"For behold, the Lord will come in fire...to render his anger in fury and his rebuke with flames of fire. For by fire will the Lord execute judgment...." (Isa.66:15).
Paul added this word: "...when the Lord Jesus is revealed from heaven with his mighty angels in flaming fire...." (IIThes.1:7)
The generation of those who knew Jesus expected His return in their times.
"We who are alive, who are left until the Coming of the Lord, shall not precede those who have fallen asleep, for the Lord Himself will descend with a shout...." (IThes.4:15)
"Now concerning the coming of our Lord Jesus Christ...we beg you not to be quickly shaken in mind...to the effect that the Day of the Lord has come." (IIThes.2:1–2)
"We shall not all sleep but we shall all be changed...." (ICor.15:51)
"Be patient, therefore, brethren, until the Coming of the Lord..." "The Judge is standing at the doors." (Jm.5:7,9)
"For yet a little while and the Coming One shall come and shall not tarry." (Heb.10:37)
"I am coming soon. (Rev.3:11; 22:20).
However, Jesus made it plain that the time was unknown, even to Him. (Mk.13:32). In three of Jesus' parables, a significant delay is indicated: Lk19:11; Matt.25:5; Matt.25:9.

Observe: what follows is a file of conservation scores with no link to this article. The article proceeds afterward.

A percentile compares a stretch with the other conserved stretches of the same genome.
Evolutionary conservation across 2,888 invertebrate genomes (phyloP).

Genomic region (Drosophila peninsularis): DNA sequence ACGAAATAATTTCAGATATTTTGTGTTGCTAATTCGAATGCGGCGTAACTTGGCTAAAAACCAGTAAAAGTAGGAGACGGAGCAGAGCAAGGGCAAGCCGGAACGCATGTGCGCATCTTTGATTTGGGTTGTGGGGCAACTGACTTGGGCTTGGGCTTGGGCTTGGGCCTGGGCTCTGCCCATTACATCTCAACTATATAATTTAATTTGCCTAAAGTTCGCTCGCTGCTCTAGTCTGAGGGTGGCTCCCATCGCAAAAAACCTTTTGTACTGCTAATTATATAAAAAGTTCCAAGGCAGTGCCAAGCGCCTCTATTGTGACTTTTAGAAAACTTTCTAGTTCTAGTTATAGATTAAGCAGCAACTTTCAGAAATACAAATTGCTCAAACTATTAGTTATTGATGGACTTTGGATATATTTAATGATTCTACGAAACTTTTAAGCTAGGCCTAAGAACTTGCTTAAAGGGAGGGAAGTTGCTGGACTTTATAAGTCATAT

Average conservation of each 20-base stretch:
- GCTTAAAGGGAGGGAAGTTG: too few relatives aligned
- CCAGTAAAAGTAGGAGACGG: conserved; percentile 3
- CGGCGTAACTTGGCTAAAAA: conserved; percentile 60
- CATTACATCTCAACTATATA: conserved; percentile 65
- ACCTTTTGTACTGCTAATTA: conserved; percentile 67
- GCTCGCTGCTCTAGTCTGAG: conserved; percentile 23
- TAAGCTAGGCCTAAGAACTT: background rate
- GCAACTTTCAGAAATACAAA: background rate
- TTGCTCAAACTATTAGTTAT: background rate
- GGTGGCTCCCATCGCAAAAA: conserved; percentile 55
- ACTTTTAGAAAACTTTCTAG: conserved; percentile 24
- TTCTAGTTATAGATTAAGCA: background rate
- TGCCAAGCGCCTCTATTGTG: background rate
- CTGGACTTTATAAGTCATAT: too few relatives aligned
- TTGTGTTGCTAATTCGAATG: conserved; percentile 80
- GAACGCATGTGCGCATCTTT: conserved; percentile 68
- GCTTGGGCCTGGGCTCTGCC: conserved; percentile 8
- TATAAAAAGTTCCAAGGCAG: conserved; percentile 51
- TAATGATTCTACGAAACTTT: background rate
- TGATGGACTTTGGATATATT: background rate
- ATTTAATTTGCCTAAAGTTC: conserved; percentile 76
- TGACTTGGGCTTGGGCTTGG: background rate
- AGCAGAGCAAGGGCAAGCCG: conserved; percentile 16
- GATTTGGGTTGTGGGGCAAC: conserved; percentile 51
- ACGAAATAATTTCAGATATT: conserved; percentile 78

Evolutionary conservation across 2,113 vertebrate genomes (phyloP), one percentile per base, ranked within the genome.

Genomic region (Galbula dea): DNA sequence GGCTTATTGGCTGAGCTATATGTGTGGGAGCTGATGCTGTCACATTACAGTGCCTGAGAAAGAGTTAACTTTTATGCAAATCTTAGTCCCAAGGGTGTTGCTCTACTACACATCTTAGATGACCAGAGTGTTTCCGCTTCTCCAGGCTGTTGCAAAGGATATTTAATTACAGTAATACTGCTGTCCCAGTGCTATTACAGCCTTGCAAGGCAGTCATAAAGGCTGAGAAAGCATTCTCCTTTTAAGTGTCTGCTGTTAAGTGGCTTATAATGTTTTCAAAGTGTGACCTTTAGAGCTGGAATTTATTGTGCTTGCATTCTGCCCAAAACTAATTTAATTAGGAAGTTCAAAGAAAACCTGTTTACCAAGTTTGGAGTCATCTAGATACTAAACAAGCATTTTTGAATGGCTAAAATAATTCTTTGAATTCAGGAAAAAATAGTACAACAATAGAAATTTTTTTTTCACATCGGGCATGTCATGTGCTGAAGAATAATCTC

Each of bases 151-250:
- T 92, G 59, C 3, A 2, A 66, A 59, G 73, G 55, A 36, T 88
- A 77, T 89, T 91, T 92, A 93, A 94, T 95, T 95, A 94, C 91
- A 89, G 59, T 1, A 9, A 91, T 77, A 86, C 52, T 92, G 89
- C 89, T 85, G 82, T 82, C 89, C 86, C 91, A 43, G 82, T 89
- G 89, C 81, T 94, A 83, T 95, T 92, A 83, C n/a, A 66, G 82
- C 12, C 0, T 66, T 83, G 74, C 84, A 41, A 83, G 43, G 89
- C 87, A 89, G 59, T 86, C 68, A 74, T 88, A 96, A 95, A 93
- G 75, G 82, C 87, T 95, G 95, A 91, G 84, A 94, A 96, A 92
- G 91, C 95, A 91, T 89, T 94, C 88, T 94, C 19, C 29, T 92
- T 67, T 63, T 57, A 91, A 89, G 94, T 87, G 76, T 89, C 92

One prophecy helps us understand the rest. When Jesus said "This generation will not pass away until all these things take place." (Matt.24:34), He was evidently referring to the destruction of Jerusalem in 70AD, as well as a greater fulfillment in the Last Days. Curiously, the Last Days begin with Jesus' First Coming. Heb.1:1
This delay of 2000 years is interpreted by God through Peter, as a sign of His forbearance, gathering in millions of souls. (IIPet.3:9). The end of the world was predicted in the Dark Ages and in the year 1000AD, It was predicted by Luther in the 1500's because the Reformation led to political chaos in Europe. Jehovah"s Witnesses say that Jesus came back in 1914. Many thought the end of the world would come at the year 2000AD, the completion of the sixth millennium according to the Jewish calendar.
Do all things continue as they did from the beginning of creation? Hardly. Curves of all kinds show dramatic upswings in the last hundred years--maximum speed of vehicles, national debt, cost of homes, generation of CO2, volume of junk mail, births to unmarried women, life expectancy, percent of Christians in the world population, explosive power of weapons--all suggesting an approaching climax.
"The earth was not made for our lifestyle". The Green Revolution may delay the inevitable.
Will the world die in an atomic chain reaction? Can we prevent it? How should we respond? Peter is not interested in speculation about who or what will cause the final catastrophe. We are citizens of another country and we must live accordingly. "We have here no continuing city, but we seek one to come." We must be found by Him without spot or blemish, and at peace with Him." (IIPet.3:14). That is our first order of business.
Then we must do all we can to preserve the Planet, saving its energy, and a safe place for our grandchildren.